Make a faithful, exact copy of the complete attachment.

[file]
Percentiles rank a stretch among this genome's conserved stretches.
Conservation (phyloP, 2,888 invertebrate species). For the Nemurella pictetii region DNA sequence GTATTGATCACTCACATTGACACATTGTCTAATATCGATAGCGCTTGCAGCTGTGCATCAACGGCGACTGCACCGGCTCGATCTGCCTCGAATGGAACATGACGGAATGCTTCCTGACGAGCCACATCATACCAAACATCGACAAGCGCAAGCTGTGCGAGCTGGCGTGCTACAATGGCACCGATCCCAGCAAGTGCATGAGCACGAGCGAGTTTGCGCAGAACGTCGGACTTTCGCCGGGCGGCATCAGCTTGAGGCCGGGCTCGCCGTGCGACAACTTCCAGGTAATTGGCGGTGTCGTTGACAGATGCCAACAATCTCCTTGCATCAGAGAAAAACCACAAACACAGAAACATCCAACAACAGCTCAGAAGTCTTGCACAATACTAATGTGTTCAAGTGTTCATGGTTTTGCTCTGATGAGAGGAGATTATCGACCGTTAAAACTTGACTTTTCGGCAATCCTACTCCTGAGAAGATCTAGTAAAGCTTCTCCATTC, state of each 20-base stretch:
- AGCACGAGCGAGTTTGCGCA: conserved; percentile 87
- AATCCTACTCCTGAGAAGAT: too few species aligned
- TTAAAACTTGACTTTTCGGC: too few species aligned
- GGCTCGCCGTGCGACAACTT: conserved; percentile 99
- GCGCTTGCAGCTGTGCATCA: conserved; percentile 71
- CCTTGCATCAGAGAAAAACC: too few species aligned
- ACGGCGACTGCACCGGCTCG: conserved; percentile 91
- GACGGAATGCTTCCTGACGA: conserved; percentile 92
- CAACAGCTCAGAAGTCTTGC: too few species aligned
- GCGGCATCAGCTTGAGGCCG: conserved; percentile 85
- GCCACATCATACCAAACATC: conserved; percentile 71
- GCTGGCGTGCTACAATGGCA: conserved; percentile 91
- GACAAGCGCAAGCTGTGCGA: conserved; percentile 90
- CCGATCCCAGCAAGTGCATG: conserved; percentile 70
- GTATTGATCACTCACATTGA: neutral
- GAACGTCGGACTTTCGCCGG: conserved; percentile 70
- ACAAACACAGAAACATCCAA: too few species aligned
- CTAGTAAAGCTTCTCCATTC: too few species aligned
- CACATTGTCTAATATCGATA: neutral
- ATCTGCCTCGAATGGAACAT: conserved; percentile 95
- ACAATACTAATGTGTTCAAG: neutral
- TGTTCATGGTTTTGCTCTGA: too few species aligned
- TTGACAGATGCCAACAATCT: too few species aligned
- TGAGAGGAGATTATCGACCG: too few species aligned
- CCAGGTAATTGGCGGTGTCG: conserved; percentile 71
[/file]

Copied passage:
Percentiles rank a stretch among this genome's conserved stretches.
Conservation (phyloP, 2,888 invertebrate species). For the Nemurella pictetii region DNA sequence GTATTGATCACTCACATTGACACATTGTCTAATATCGATAGCGCTTGCAGCTGTGCATCAACGGCGACTGCACCGGCTCGATCTGCCTCGAATGGAACATGACGGAATGCTTCCTGACGAGCCACATCATACCAAACATCGACAAGCGCAAGCTGTGCGAGCTGGCGTGCTACAATGGCACCGATCCCAGCAAGTGCATGAGCACGAGCGAGTTTGCGCAGAACGTCGGACTTTCGCCGGGCGGCATCAGCTTGAGGCCGGGCTCGCCGTGCGACAACTTCCAGGTAATTGGCGGTGTCGTTGACAGATGCCAACAATCTCCTTGCATCAGAGAAAAACCACAAACACAGAAACATCCAACAACAGCTCAGAAGTCTTGCACAATACTAATGTGTTCAAGTGTTCATGGTTTTGCTCTGATGAGAGGAGATTATCGACCGTTAAAACTTGACTTTTCGGCAATCCTACTCCTGAGAAGATCTAGTAAAGCTTCTCCATTC, state of each 20-base stretch:
- AGCACGAGCGAGTTTGCGCA: conserved; percentile 87
- AATCCTACTCCTGAGAAGAT: too few species aligned
- TTAAAACTTGACTTTTCGGC: too few species aligned
- GGCTCGCCGTGCGACAACTT: conserved; percentile 99
- GCGCTTGCAGCTGTGCATCA: conserved; percentile 71
- CCTTGCATCAGAGAAAAACC: too few species aligned
- ACGGCGACTGCACCGGCTCG: conserved; percentile 91
- GACGGAATGCTTCCTGACGA: conserved; percentile 92
- CAACAGCTCAGAAGTCTTGC: too few species aligned
- GCGGCATCAGCTTGAGGCCG: conserved; percentile 85
- GCCACATCATACCAAACATC: conserved; percentile 71
- GCTGGCGTGCTACAATGGCA: conserved; percentile 91
- GACAAGCGCAAGCTGTGCGA: conserved; percentile 90
- CCGATCCCAGCAAGTGCATG: conserved; percentile 70
- GTATTGATCACTCACATTGA: neutral
- GAACGTCGGACTTTCGCCGG: conserved; percentile 70
- ACAAACACAGAAACATCCAA: too few species aligned
- CTAGTAAAGCTTCTCCATTC: too few species aligned
- CACATTGTCTAATATCGATA: neutral
- ATCTGCCTCGAATGGAACAT: conserved; percentile 95
- ACAATACTAATGTGTTCAAG: neutral
- TGTTCATGGTTTTGCTCTGA: too few species aligned
- TTGACAGATGCCAACAATCT: too few species aligned
- TGAGAGGAGATTATCGACCG: too few species aligned
- CCAGGTAATTGGCGGTGTCG: conserved; percentile 71